Georgia may be in the grip of election fever but people in the Kakheti region have other things on their mind - the grape harvest. The BBC's Robert Parsons bought a vineyard in the village of Kisiskhevi three years ago and has just finished harvesting his fruit.
Midnight in the vast bowl of the Alazani valley.
Kakheti is Georgia's main vine-growing region
Outside, the infinite darkness of the Kakhetian night, heavy with the thick sweet scent of grapes.
Inside, two tables, eight guests and the demented rhythms of a pair of village musicians.
Expectation flickered in the air like the lightning that darted among the peaks of the nearby mountains.
The unbearable waiting was almost over - no more agonised assessments of clusters of ripening grapes, no more fearful examination of the lowering sky.
The time had come. The harvest, the rtveli, could begin.
At the table next to ours, two men had been locked in conversation.
Now they rose as if in a trance. Two brawny peasants, faces blackened by the summer sun with arms spread out like eagles and fingers flicking to the music.
They whirled with an ungainly grace that belied their rustic appearance. They snapped their legs and stamped their feet, threw back their shoulders and cracked their arms like whips.
Their cries of exultation filled the room and rebounded from the walls.
And then, just as suddenly as they had begun, the two men sank back into their seats, clutching their glasses of amber wine.
It had been a mild summer and the harvest was three weeks overdue. But in mid-October, the sun burned with a ferocity that filled the grapes with hot juice and split their skins.
In the village of Kisiskhevi, horses and carts clattered through avenues of walnut trees laden with the bounty of autumn - wicker baskets piled high with rkatsiteli grapes.
I woke to the snorting of pigs. Hundreds of them advancing in a hairy black tide up the road that leads past our gate, snuffling out the fallen walnuts and sniffing the air.
Our correspondent bought his vineyard three years ago
Not the fat pink pigs of Western farmyards these, but long-limbed mountain pigs, with bristly hides and more than a hint of wild boar. I rushed to shut the gate to keep them from the vineyard.
They paused for an instant to give me an indignant porcine glare, then hurried off in search of easier pickings.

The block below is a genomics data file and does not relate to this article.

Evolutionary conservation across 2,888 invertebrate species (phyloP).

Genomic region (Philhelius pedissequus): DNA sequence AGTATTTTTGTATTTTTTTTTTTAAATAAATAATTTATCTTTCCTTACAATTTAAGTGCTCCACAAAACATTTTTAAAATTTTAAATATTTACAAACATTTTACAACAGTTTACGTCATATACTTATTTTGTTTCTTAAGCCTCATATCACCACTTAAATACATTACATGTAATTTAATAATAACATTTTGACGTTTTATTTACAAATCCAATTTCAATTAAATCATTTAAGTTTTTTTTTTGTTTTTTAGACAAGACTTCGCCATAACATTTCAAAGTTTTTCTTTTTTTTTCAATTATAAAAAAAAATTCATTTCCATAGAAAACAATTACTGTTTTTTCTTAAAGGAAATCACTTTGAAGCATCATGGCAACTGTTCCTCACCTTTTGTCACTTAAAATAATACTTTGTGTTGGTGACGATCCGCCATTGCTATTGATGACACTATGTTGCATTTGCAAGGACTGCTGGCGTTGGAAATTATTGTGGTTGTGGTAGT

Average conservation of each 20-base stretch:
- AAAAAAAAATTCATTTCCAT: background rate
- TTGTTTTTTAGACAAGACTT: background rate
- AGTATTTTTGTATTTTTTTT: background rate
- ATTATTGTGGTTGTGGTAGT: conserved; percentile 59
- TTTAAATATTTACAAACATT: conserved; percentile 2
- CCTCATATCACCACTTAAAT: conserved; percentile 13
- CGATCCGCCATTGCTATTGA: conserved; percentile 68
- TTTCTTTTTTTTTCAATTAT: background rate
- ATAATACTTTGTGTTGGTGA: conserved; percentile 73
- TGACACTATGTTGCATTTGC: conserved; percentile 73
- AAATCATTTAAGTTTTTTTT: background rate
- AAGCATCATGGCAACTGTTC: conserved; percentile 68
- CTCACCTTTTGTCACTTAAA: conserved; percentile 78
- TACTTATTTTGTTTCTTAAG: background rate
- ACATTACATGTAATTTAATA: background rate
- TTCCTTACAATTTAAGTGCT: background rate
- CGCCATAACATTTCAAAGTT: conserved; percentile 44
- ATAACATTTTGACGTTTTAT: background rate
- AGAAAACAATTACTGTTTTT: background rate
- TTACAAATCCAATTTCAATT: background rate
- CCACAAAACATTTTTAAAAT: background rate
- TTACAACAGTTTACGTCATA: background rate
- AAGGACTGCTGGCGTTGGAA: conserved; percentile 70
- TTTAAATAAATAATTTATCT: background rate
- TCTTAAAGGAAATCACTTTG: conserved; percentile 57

In the vineyard, the grapes glistened in the morning dew.
We have a mixture of black and green rkatsiteli. Now they sagged from the branches, heavy with the juice of next year's wine.
The sun had risen and vapour curled in wisps from the steaming ground.
The vine in Georgia has an iconic significance unmatched anywhere else in the world.
The vine is entwined into the national psyche - a symbol of regeneration, of wealth and plenty, and of the country's Christian faith in a sea of Islam and of resistance.
The Alazani valley lies on the old invasion route of the Persians into Georgia. The soldiers of the Shah would march along the road where our vineyard stands today hacking and burning as they advanced.
Yet just as often as the Persians destroyed the vines, the Georgians would grow them back again.
Perhaps because of this, the grape harvest in Georgia is more than just a Dionysian celebration - although it is that as well.
It is existential. It is a reaffirmation of survival, a statement of identity and of attachment to the land.
The rtveli also marks the end of the agricultural cycle - it is the last of the harvests.
When it is over, preparation for the winter must begin.
Our pickers arrived not by horse and cart but on the back of a swaying lorry. They disgorged into the vineyard, wicker baskets on their backs and the picking began.
We worked all morning, plucking the swollen sticky fruit from their straining stems.
By midday the job was done - 300 kilos of grapes. Not a big crop this year, but the fruit was good. Enough perhaps for 150 litres of wine.
The vine is a symbol of regeneration and plenty
That night we celebrated the end of the old and the beginning of a new cycle of life.
We roasted kebabs on a bed of vine cinders and quaffed great draughts of last year's wine to an endless stream of toasts.
Georgians don't sip their wine like Europeans. They throw it back with gusto, one glass at a time.
I stepped outside onto the balcony and into the great amphitheatre of the Alazani valley.
A power cut had plunged the whole of Kakheti into darkness. Inside, the revellers were in full flow.
"What enmity has destroyed," they sang, "love will rebuild" - their words drifting out across the valley.
The vineyard was illuminated by the light of the stars alone, glimmering in the inky night in all their unrivalled glory. The bed of vine cinders still glowed, but a crust of ash had already formed.
By morning the landscape had changed. Thick clouds scudded along the ragged edge of the Caucasus, disgorging their entrails along the mountain tops. The fire had died and a fine rain drizzled on the vineyard.
The grapes were gone and the vine leaves were turned to gold and red.
In the orchard, rain-varnished persimmons hung like perfect orange globes.